An interesting contrast that arises from “Fed Up,” the new documentary pitched as the “Inconvenient Truth” for food that had its Boston premiere on Wednesday at the Harvard School of Public Health.

Amy Klobuchar (Minnesota) and Tom Harkin (Iowa) are Senate Democrats from neighboring Farm Belt states. Harkin is accorded sainthood status after decades-long efforts against childhood obesity. Of industry mouthpieces who come before him in committee and swear that, for example, that sugary beverages have no ill effect on children who drink them: “Sometimes I just want to ask: Do you have any shame at all? … How could these people sleep at night, knowing they were lying through their teeth? … How do they live with themselves?”

He also observes, “The Federal Trade Commission has less authority to regulate ads for kids than adults. You’d think it would be the other way around.”

But Klobuchar, who is included in the film’s closing graphics as one of a long list of voices who refused to be interviewed for the film, comes in for — as it seemed to me — a level of opprobrium slightly higher than she deserved, expressly because she was such a disappointment. As in, we expect Big Food to be this way, but you were supposed to be with us, with your female, progressive-leaning self.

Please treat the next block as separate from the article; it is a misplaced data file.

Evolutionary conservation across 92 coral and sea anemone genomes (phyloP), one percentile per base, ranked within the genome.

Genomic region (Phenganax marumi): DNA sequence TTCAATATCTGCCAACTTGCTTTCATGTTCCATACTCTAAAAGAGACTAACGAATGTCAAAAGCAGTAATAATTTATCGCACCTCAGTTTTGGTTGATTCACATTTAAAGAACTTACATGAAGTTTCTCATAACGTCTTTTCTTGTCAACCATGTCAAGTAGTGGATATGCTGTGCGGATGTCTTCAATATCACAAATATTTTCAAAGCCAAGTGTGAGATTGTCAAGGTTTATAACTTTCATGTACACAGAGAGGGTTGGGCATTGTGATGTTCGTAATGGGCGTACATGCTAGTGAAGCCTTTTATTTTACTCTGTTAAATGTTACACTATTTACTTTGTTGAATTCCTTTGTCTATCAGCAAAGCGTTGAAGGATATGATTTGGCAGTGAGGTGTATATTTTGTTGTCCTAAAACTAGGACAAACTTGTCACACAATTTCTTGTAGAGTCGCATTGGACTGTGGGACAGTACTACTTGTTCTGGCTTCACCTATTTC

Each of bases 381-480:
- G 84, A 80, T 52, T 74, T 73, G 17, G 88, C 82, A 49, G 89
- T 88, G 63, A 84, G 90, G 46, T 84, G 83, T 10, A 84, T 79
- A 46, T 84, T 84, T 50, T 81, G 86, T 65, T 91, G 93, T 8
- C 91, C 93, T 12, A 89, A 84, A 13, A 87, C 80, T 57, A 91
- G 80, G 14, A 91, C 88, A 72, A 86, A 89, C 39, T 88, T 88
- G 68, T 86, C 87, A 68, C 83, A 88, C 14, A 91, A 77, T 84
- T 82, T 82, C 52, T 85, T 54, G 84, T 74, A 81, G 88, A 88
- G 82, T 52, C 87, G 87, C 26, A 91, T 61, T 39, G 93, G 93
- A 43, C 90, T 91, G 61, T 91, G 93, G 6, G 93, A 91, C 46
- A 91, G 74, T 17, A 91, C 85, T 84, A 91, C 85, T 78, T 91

Food-manufacturer responsibility: "It is not zero."

I do not have permission to post the following, and if the author, Paul McDonald — a lawyer, no less — wants me to take it down, I will. But I'm entirely in agreement with his views, and want to extend their reach by whatever small measure I can provide. This article was published on politico.com (maybe they'll object, too?), and I saw it via Michele Simon, a public-interest advocate I admire.

Opinion: Big Food bears some responsibility


Another pitch for the Rootstrikers

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I've posted this before, and about this topic several times before, and may well again: I believe it's the No. 1 issue facing all Americans, and I believe it will only be solved when we demand that it be solved. Yes, that's somewhat unlikely in present-day America, but it's going to happen, because it has to.


Fix Congress first

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Here's the problem: As I'm sitting here at my "coffice," about to tap out this post, and I hear a guy at the bar, vapidly chatting with the coffee stirrer to his left: "Yeah, I try not to turn on the news too much." No context, of course, but his solution is just not to listen. It's the "solution" for tens of millions of Americans.

But it's not a solution, because it doesn't solve.


What can the RD designation be worth?

[I originally published this post a year (and three days) ago, but I'm bumping it to the top because it fits the thread of discussion kindled by Michele Simon's Eat Drink Politics report of last week.]

Based on my early experience with them, and on what I've heard from others of their experiences, I have long held opprobrium for registered dietitians. But it has recently bubbled over again.